Word of the DaySaturday, April 07, 2001
\MIR-ee-uhd\ , adjective;
Consisting of a very great, but indefinite, number; as, myriad stars.
Composed of numerous diverse elements or aspects.
The number of ten thousand; ten thousand persons or things. (Chiefly in reference to the Greek numeral system, or in translations from Greek or Latin).
An immense number; a very great many; an indefinitely large number.
Home is a place to which one is attached by myriad habits of thought and behavior--culturally acquired, of course, yet in time they become so intimately woven into everyday existence that they seem primordial and the essence of one's being.
-- Yi-Fu Tuan, Escapism
Hawks and condors hunted all along the river, while myriad other bird species including cuckoos, owls, vireos, and woodpeckers inhabited the willow groves that flourished along its course.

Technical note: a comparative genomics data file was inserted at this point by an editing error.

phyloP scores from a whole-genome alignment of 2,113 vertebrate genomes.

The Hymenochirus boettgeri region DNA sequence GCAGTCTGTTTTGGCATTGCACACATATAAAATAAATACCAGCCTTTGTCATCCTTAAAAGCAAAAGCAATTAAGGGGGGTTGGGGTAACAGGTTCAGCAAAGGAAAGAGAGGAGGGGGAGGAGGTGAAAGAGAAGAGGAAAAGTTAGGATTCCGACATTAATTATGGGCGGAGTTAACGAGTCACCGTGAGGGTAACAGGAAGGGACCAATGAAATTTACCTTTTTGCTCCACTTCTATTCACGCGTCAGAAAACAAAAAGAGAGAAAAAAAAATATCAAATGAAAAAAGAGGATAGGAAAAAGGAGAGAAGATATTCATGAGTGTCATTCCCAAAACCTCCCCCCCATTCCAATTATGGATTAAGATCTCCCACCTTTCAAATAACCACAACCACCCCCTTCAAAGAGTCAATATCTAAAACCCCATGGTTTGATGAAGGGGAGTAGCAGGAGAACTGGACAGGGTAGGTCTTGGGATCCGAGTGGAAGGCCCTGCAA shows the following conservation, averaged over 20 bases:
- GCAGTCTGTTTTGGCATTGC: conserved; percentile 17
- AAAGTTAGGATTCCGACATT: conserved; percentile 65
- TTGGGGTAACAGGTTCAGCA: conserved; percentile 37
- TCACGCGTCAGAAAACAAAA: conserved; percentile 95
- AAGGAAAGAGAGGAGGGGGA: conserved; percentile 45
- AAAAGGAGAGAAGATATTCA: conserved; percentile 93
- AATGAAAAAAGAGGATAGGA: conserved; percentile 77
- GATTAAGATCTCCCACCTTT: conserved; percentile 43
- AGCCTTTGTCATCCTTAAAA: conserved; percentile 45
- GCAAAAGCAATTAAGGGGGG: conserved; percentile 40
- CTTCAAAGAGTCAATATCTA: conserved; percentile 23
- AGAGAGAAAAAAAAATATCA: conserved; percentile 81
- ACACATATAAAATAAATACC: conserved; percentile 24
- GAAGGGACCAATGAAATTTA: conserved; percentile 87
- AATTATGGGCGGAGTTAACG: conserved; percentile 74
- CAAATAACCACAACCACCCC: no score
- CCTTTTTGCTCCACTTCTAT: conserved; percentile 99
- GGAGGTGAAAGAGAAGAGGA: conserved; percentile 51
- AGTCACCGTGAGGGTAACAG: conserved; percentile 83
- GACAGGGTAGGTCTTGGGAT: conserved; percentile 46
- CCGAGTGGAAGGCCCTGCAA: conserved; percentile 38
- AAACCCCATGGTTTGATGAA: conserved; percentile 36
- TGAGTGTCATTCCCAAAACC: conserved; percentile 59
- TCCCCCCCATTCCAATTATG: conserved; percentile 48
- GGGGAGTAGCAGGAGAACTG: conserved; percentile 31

-- Blake Gumprecht, The Los Angeles River
The myriad mind of Shakespeare.
-- H. Reed, Lectures on the British Poets
The catastrophic melting of Earth's surface is just one out of a myriad of events that are waiting to occur as the universe and its contents grow older.
-- Fred Adams and Greg Laughlin, The Five Ages of the Universe
Myriad is from Greek myrias, myriad-, "ten thousand; a myriad," from myrios, "numberless; countless; ten thousand."
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